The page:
The city’s development permit board postponed a decision Monday on whether to approve construction of a 111-unit condo building in Chinatown because it ran out of time to hear all of the 73 registered speakers.
The board will reconvene June 12 at which time Beedie (Keefer Street) Holdings Ltd. is expected to learn whether its years-long fight to get its nine-storey development built at 105 Keefer St. will get the green light to proceed.
The decision — either way — will be controversial, as all but six of the 48 speakers Monday urged the board to reject the proposal, which was before the board because of a B.C. Supreme Court ruling in December 2022.
The board heard from citizens in English, Cantonese and Mandarin that the proposal doesn’t include social or seniors’ housing, that the design was too big and bulky and that it was not reflective of the deep history of Chinatown.
Some called for a land swap, or for the city to purchase the property.
The site’s proximity to the Chinatown Memorial Plaza, where there is a monument to Chinese-Canadian veterans and railway workers, was mentioned by several speakers, including Peggy Lee, who said an adjacent condo building would not fit in what is widely considered a cultural area.
“To have a massive structure towering over it contributes to the ongoing erasure of Chinese Canadian history,” said Lee, a lawyer who visited Chinatown weekly when growing up in Vancouver.
“The style of this building is like Yaletown-style condo luxury architecture; it does not belong in this significant historic Chinatown site.”
Throughout the afternoon and into the evening of the six-hour meeting, speakers stressed the importance of the site’s location, noting it is across the street from the Dr. Sun Yat-Sen Classical Chinese Garden and Chinese Canadian Military Museum.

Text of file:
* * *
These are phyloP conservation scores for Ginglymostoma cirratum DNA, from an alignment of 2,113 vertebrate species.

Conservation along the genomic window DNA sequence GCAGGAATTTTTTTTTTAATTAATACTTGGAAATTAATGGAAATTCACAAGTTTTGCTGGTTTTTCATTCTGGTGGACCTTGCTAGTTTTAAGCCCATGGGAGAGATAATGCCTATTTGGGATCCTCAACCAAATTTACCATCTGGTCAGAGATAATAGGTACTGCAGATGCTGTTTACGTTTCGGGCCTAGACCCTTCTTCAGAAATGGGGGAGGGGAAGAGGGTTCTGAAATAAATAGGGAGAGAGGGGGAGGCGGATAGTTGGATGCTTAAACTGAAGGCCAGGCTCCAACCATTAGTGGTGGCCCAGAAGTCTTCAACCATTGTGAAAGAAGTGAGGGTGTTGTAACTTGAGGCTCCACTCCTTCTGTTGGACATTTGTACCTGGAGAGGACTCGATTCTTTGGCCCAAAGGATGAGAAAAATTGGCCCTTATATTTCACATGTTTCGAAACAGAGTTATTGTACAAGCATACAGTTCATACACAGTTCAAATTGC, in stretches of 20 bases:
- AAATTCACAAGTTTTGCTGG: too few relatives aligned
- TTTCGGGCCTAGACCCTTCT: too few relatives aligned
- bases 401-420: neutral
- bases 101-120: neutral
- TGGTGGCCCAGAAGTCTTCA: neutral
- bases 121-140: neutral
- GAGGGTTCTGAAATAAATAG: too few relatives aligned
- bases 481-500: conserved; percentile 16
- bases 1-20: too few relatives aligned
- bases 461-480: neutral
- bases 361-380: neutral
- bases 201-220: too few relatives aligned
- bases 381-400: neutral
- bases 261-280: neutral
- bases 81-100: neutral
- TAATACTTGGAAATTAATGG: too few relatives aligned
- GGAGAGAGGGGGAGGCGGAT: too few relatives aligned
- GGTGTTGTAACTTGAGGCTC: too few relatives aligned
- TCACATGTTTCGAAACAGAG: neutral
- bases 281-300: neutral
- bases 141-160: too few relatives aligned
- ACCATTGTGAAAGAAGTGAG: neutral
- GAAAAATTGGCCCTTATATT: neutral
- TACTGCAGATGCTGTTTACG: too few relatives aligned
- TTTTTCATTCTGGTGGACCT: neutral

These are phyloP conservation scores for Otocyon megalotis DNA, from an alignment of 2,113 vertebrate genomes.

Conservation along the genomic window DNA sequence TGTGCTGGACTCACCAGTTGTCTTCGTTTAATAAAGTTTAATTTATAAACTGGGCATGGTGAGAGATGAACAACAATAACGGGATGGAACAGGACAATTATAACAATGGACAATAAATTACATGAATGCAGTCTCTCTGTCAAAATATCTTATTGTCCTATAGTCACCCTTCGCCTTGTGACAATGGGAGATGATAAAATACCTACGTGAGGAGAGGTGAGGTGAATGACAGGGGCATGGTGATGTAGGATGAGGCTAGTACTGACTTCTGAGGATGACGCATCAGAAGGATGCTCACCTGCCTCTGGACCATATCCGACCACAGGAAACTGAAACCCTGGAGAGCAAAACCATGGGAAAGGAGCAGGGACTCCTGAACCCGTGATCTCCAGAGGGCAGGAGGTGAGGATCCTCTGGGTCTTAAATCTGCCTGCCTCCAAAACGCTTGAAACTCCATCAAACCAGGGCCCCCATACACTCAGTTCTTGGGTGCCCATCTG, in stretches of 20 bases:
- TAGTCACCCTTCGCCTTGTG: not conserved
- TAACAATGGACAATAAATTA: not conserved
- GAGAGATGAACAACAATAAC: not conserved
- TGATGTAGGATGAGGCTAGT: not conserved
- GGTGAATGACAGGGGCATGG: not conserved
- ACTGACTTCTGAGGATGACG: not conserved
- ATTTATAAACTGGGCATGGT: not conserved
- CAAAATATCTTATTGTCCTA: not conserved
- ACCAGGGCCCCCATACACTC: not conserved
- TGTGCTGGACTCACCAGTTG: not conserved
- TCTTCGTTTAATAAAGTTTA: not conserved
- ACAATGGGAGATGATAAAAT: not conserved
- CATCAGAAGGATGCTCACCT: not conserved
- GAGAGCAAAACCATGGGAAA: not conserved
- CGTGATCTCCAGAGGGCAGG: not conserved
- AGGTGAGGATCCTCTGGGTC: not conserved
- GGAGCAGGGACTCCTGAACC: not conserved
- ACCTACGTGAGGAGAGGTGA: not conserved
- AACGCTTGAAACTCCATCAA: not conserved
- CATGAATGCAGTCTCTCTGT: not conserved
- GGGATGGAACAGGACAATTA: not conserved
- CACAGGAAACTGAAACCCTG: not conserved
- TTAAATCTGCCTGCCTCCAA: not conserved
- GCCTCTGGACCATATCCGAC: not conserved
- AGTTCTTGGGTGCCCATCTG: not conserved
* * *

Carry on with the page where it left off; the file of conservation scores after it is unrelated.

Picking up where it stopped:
'Please listen to the seniors'
Karine Ng, a public school teacher who lives in a highrise on the edge of Chinatown, said she moved to the area in 2015 because she was drawn to the community’s cultural assets. But over the years, Ng said, she has noticed many traditional shops close.
Ng spoke after the board heard from several seniors worried about gentrification, increased rents, lack of affordable housing and public space to meet with friends and residents in the neighbourhood.
“I've seen Chinese seniors in the neighbourhood having to travel further and further away from the neighbourhood to get their basic needs met,” Ng said. “Please listen to the seniors who have spoken before me — they're my living ancestors.”
Added Ng: “By saying no to this [condo proposal], we’re saying yes to a future opportunity to something else, maybe a land swap, maybe a land trust that was proposed by another speaker earlier. But by saying yes to this proposal, we're foreclosing any opportunity to do the right thing, or at least a better thing.”
Devon Knight, who has lived adjacent to Chinatown for 19 years, said too many large-scale developments have already been allowed in the community. A new nine-storey condo building would dominate the neighbourhood, she said, noting its difference in scale to the narrow lots throughout Chinatown.
“No amount of vertical design elements or setbacks or bays will mask the massiveness of this development,” said Knight, noting she is a regular patron of Chinatown's restaurants, shops and cultural attractions and studied Cantonese at one of the community’s benevolent associations.
Lewis Hart was among the few people to support Beedie’s project at Monday’s meeting.
Hart owns Blind Tiger Dumplings on East Georgia Street and Bagheera on Main Street in Chinatown, where he described himself as a newer voice in the community.
“I am aware that where I do lack nuances, or previous neighbourhood politics, I offer a fresh perspective on the neighbourhood’s needs and challenges it faces in order to fulfil its revitalization efforts,” said Hart, arguing that Chinatown’s economy was struggling.
“The 111 apartments within walking distance of the local businesses will offer 200 to 250 extra residents who can support both the new and legacy businesses both directly and indirectly.”